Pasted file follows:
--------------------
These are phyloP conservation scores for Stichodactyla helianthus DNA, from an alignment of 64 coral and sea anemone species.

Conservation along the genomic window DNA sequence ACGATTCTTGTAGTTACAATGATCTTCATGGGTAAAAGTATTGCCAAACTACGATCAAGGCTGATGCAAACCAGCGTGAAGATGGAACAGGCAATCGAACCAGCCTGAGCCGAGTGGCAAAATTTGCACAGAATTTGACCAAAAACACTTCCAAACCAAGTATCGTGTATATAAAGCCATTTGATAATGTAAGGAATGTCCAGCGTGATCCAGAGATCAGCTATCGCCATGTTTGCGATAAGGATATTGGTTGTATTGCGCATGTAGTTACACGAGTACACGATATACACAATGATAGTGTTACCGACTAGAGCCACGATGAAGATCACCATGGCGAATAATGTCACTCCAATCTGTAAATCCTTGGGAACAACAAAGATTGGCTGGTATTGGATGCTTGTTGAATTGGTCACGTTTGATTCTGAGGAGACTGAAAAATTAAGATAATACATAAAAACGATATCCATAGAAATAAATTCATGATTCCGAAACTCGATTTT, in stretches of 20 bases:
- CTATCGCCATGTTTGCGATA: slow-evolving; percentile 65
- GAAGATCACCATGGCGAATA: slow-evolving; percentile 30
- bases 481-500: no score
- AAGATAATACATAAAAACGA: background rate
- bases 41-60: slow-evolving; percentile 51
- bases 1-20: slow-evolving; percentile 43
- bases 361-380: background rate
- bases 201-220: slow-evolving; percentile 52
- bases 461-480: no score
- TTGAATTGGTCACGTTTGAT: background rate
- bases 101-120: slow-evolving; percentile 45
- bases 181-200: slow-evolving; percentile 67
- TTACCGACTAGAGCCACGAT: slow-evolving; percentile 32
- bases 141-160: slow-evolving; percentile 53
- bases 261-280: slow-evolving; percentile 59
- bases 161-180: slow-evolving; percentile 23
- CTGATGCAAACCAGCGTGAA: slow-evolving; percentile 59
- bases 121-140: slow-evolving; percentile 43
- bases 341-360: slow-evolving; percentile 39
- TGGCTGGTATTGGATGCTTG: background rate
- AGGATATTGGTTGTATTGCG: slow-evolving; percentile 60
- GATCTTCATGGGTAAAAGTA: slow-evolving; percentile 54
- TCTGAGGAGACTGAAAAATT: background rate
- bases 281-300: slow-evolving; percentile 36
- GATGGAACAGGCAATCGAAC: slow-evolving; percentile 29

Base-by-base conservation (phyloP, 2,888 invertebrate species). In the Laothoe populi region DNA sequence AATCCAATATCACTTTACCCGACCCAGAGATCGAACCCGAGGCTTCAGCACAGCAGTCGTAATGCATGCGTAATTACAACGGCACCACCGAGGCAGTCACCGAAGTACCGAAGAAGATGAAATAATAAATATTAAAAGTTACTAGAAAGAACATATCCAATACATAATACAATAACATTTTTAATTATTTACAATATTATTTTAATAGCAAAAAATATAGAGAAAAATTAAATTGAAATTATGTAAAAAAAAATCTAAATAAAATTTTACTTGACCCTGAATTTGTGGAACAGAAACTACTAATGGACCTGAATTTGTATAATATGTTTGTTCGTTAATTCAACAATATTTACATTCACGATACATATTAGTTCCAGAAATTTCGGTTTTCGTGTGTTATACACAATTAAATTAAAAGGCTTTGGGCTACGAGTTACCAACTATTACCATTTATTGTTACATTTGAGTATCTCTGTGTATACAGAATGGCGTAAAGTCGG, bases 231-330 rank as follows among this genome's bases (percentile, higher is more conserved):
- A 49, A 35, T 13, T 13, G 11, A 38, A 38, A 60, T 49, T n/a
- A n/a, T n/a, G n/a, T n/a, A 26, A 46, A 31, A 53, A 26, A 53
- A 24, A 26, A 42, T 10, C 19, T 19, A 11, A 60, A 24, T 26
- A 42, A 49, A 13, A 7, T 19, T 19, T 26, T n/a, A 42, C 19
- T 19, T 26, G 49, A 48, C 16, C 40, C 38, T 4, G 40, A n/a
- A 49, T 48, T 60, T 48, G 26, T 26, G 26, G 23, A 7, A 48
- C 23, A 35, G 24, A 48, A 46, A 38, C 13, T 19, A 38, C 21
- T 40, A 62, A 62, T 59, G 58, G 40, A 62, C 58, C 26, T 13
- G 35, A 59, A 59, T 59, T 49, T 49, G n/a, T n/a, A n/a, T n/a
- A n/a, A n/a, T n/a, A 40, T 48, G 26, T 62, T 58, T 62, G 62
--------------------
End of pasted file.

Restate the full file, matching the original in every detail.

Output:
These are phyloP conservation scores for Stichodactyla helianthus DNA, from an alignment of 64 coral and sea anemone species.

Conservation along the genomic window DNA sequence ACGATTCTTGTAGTTACAATGATCTTCATGGGTAAAAGTATTGCCAAACTACGATCAAGGCTGATGCAAACCAGCGTGAAGATGGAACAGGCAATCGAACCAGCCTGAGCCGAGTGGCAAAATTTGCACAGAATTTGACCAAAAACACTTCCAAACCAAGTATCGTGTATATAAAGCCATTTGATAATGTAAGGAATGTCCAGCGTGATCCAGAGATCAGCTATCGCCATGTTTGCGATAAGGATATTGGTTGTATTGCGCATGTAGTTACACGAGTACACGATATACACAATGATAGTGTTACCGACTAGAGCCACGATGAAGATCACCATGGCGAATAATGTCACTCCAATCTGTAAATCCTTGGGAACAACAAAGATTGGCTGGTATTGGATGCTTGTTGAATTGGTCACGTTTGATTCTGAGGAGACTGAAAAATTAAGATAATACATAAAAACGATATCCATAGAAATAAATTCATGATTCCGAAACTCGATTTT, in stretches of 20 bases:
- CTATCGCCATGTTTGCGATA: slow-evolving; percentile 65
- GAAGATCACCATGGCGAATA: slow-evolving; percentile 30
- bases 481-500: no score
- AAGATAATACATAAAAACGA: background rate
- bases 41-60: slow-evolving; percentile 51
- bases 1-20: slow-evolving; percentile 43
- bases 361-380: background rate
- bases 201-220: slow-evolving; percentile 52
- bases 461-480: no score
- TTGAATTGGTCACGTTTGAT: background rate
- bases 101-120: slow-evolving; percentile 45
- bases 181-200: slow-evolving; percentile 67
- TTACCGACTAGAGCCACGAT: slow-evolving; percentile 32
- bases 141-160: slow-evolving; percentile 53
- bases 261-280: slow-evolving; percentile 59
- bases 161-180: slow-evolving; percentile 23
- CTGATGCAAACCAGCGTGAA: slow-evolving; percentile 59
- bases 121-140: slow-evolving; percentile 43
- bases 341-360: slow-evolving; percentile 39
- TGGCTGGTATTGGATGCTTG: background rate
- AGGATATTGGTTGTATTGCG: slow-evolving; percentile 60
- GATCTTCATGGGTAAAAGTA: slow-evolving; percentile 54
- TCTGAGGAGACTGAAAAATT: background rate
- bases 281-300: slow-evolving; percentile 36
- GATGGAACAGGCAATCGAAC: slow-evolving; percentile 29

Base-by-base conservation (phyloP, 2,888 invertebrate species). In the Laothoe populi region DNA sequence AATCCAATATCACTTTACCCGACCCAGAGATCGAACCCGAGGCTTCAGCACAGCAGTCGTAATGCATGCGTAATTACAACGGCACCACCGAGGCAGTCACCGAAGTACCGAAGAAGATGAAATAATAAATATTAAAAGTTACTAGAAAGAACATATCCAATACATAATACAATAACATTTTTAATTATTTACAATATTATTTTAATAGCAAAAAATATAGAGAAAAATTAAATTGAAATTATGTAAAAAAAAATCTAAATAAAATTTTACTTGACCCTGAATTTGTGGAACAGAAACTACTAATGGACCTGAATTTGTATAATATGTTTGTTCGTTAATTCAACAATATTTACATTCACGATACATATTAGTTCCAGAAATTTCGGTTTTCGTGTGTTATACACAATTAAATTAAAAGGCTTTGGGCTACGAGTTACCAACTATTACCATTTATTGTTACATTTGAGTATCTCTGTGTATACAGAATGGCGTAAAGTCGG, bases 231-330 rank as follows among this genome's bases (percentile, higher is more conserved):
- A 49, A 35, T 13, T 13, G 11, A 38, A 38, A 60, T 49, T n/a
- A n/a, T n/a, G n/a, T n/a, A 26, A 46, A 31, A 53, A 26, A 53
- A 24, A 26, A 42, T 10, C 19, T 19, A 11, A 60, A 24, T 26
- A 42, A 49, A 13, A 7, T 19, T 19, T 26, T n/a, A 42, C 19
- T 19, T 26, G 49, A 48, C 16, C 40, C 38, T 4, G 40, A n/a
- A 49, T 48, T 60, T 48, G 26, T 26, G 26, G 23, A 7, A 48
- C 23, A 35, G 24, A 48, A 46, A 38, C 13, T 19, A 38, C 21
- T 40, A 62, A 62, T 59, G 58, G 40, A 62, C 58, C 26, T 13
- G 35, A 59, A 59, T 59, T 49, T 49, G n/a, T n/a, A n/a, T n/a
- A n/a, A n/a, T n/a, A 40, T 48, G 26, T 62, T 58, T 62, G 62